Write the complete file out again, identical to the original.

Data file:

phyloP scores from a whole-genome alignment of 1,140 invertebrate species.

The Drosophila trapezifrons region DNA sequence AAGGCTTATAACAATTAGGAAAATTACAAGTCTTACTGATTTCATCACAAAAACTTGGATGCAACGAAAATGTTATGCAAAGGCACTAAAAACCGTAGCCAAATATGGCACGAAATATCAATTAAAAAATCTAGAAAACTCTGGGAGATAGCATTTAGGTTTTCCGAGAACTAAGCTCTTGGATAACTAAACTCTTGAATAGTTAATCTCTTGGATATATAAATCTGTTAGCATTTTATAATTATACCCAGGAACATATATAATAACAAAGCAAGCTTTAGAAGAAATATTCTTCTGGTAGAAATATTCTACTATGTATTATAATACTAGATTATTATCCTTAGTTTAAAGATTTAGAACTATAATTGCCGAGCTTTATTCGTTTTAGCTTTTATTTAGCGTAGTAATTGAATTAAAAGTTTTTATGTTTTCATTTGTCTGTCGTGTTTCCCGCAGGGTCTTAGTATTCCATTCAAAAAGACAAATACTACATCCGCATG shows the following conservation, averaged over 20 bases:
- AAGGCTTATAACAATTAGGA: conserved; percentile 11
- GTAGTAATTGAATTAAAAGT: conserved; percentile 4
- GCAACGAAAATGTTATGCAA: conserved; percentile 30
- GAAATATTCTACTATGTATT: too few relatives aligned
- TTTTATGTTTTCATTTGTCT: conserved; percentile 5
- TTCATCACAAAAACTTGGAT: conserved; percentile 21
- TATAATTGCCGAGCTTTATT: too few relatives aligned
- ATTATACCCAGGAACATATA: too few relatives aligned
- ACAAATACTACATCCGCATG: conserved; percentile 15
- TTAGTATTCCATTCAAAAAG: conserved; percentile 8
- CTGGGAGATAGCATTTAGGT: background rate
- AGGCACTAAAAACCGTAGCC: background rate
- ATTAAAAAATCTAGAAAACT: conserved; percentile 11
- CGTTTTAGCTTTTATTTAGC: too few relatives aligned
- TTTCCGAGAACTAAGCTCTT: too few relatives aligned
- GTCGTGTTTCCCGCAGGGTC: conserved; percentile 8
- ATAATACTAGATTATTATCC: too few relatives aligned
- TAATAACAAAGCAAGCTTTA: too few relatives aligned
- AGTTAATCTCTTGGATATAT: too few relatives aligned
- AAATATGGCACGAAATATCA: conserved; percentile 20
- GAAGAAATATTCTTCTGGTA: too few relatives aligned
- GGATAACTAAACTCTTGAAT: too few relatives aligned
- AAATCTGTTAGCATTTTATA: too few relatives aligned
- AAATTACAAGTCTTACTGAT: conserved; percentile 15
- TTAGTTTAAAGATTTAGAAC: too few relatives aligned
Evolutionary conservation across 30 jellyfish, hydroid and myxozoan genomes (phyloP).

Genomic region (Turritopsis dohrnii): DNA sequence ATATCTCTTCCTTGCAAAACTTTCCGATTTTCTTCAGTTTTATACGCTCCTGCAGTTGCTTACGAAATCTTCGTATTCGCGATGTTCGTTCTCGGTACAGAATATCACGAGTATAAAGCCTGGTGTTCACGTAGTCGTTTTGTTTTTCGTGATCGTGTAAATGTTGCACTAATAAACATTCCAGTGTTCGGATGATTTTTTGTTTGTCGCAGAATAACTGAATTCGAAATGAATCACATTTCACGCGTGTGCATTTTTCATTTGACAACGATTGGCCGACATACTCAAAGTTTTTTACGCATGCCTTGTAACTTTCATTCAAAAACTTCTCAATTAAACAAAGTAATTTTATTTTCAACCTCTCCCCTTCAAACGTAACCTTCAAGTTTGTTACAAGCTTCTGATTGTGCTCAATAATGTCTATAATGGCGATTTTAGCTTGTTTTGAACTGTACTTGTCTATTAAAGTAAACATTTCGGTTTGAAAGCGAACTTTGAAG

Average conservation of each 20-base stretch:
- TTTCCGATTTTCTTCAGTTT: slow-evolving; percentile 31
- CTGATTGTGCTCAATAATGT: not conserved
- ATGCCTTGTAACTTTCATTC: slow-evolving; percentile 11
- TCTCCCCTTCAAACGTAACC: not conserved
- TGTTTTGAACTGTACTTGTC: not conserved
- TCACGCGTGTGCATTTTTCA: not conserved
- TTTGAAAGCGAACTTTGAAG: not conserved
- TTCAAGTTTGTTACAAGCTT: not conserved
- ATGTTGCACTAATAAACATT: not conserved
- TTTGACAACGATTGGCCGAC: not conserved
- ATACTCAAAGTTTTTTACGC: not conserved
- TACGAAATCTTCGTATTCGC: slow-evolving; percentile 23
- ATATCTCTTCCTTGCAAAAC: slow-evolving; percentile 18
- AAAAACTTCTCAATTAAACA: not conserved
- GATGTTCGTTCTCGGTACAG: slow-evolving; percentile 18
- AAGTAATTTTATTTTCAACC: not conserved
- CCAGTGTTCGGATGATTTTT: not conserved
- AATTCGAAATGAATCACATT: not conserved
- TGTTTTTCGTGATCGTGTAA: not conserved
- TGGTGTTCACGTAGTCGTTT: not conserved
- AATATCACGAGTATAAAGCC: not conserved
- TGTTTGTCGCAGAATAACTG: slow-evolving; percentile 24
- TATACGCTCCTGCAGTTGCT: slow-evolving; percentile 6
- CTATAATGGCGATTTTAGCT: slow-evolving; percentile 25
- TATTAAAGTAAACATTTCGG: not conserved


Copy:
phyloP scores from a whole-genome alignment of 1,140 invertebrate species.

The Drosophila trapezifrons region DNA sequence AAGGCTTATAACAATTAGGAAAATTACAAGTCTTACTGATTTCATCACAAAAACTTGGATGCAACGAAAATGTTATGCAAAGGCACTAAAAACCGTAGCCAAATATGGCACGAAATATCAATTAAAAAATCTAGAAAACTCTGGGAGATAGCATTTAGGTTTTCCGAGAACTAAGCTCTTGGATAACTAAACTCTTGAATAGTTAATCTCTTGGATATATAAATCTGTTAGCATTTTATAATTATACCCAGGAACATATATAATAACAAAGCAAGCTTTAGAAGAAATATTCTTCTGGTAGAAATATTCTACTATGTATTATAATACTAGATTATTATCCTTAGTTTAAAGATTTAGAACTATAATTGCCGAGCTTTATTCGTTTTAGCTTTTATTTAGCGTAGTAATTGAATTAAAAGTTTTTATGTTTTCATTTGTCTGTCGTGTTTCCCGCAGGGTCTTAGTATTCCATTCAAAAAGACAAATACTACATCCGCATG shows the following conservation, averaged over 20 bases:
- AAGGCTTATAACAATTAGGA: conserved; percentile 11
- GTAGTAATTGAATTAAAAGT: conserved; percentile 4
- GCAACGAAAATGTTATGCAA: conserved; percentile 30
- GAAATATTCTACTATGTATT: too few relatives aligned
- TTTTATGTTTTCATTTGTCT: conserved; percentile 5
- TTCATCACAAAAACTTGGAT: conserved; percentile 21
- TATAATTGCCGAGCTTTATT: too few relatives aligned
- ATTATACCCAGGAACATATA: too few relatives aligned
- ACAAATACTACATCCGCATG: conserved; percentile 15
- TTAGTATTCCATTCAAAAAG: conserved; percentile 8
- CTGGGAGATAGCATTTAGGT: background rate
- AGGCACTAAAAACCGTAGCC: background rate
- ATTAAAAAATCTAGAAAACT: conserved; percentile 11
- CGTTTTAGCTTTTATTTAGC: too few relatives aligned
- TTTCCGAGAACTAAGCTCTT: too few relatives aligned
- GTCGTGTTTCCCGCAGGGTC: conserved; percentile 8
- ATAATACTAGATTATTATCC: too few relatives aligned
- TAATAACAAAGCAAGCTTTA: too few relatives aligned
- AGTTAATCTCTTGGATATAT: too few relatives aligned
- AAATATGGCACGAAATATCA: conserved; percentile 20
- GAAGAAATATTCTTCTGGTA: too few relatives aligned
- GGATAACTAAACTCTTGAAT: too few relatives aligned
- AAATCTGTTAGCATTTTATA: too few relatives aligned
- AAATTACAAGTCTTACTGAT: conserved; percentile 15
- TTAGTTTAAAGATTTAGAAC: too few relatives aligned
Evolutionary conservation across 30 jellyfish, hydroid and myxozoan genomes (phyloP).

Genomic region (Turritopsis dohrnii): DNA sequence ATATCTCTTCCTTGCAAAACTTTCCGATTTTCTTCAGTTTTATACGCTCCTGCAGTTGCTTACGAAATCTTCGTATTCGCGATGTTCGTTCTCGGTACAGAATATCACGAGTATAAAGCCTGGTGTTCACGTAGTCGTTTTGTTTTTCGTGATCGTGTAAATGTTGCACTAATAAACATTCCAGTGTTCGGATGATTTTTTGTTTGTCGCAGAATAACTGAATTCGAAATGAATCACATTTCACGCGTGTGCATTTTTCATTTGACAACGATTGGCCGACATACTCAAAGTTTTTTACGCATGCCTTGTAACTTTCATTCAAAAACTTCTCAATTAAACAAAGTAATTTTATTTTCAACCTCTCCCCTTCAAACGTAACCTTCAAGTTTGTTACAAGCTTCTGATTGTGCTCAATAATGTCTATAATGGCGATTTTAGCTTGTTTTGAACTGTACTTGTCTATTAAAGTAAACATTTCGGTTTGAAAGCGAACTTTGAAG

Average conservation of each 20-base stretch:
- TTTCCGATTTTCTTCAGTTT: slow-evolving; percentile 31
- CTGATTGTGCTCAATAATGT: not conserved
- ATGCCTTGTAACTTTCATTC: slow-evolving; percentile 11
- TCTCCCCTTCAAACGTAACC: not conserved
- TGTTTTGAACTGTACTTGTC: not conserved
- TCACGCGTGTGCATTTTTCA: not conserved
- TTTGAAAGCGAACTTTGAAG: not conserved
- TTCAAGTTTGTTACAAGCTT: not conserved
- ATGTTGCACTAATAAACATT: not conserved
- TTTGACAACGATTGGCCGAC: not conserved
- ATACTCAAAGTTTTTTACGC: not conserved
- TACGAAATCTTCGTATTCGC: slow-evolving; percentile 23
- ATATCTCTTCCTTGCAAAAC: slow-evolving; percentile 18
- AAAAACTTCTCAATTAAACA: not conserved
- GATGTTCGTTCTCGGTACAG: slow-evolving; percentile 18
- AAGTAATTTTATTTTCAACC: not conserved
- CCAGTGTTCGGATGATTTTT: not conserved
- AATTCGAAATGAATCACATT: not conserved
- TGTTTTTCGTGATCGTGTAA: not conserved
- TGGTGTTCACGTAGTCGTTT: not conserved
- AATATCACGAGTATAAAGCC: not conserved
- TGTTTGTCGCAGAATAACTG: slow-evolving; percentile 24
- TATACGCTCCTGCAGTTGCT: slow-evolving; percentile 6
- CTATAATGGCGATTTTAGCT: slow-evolving; percentile 25
- TATTAAAGTAAACATTTCGG: not conserved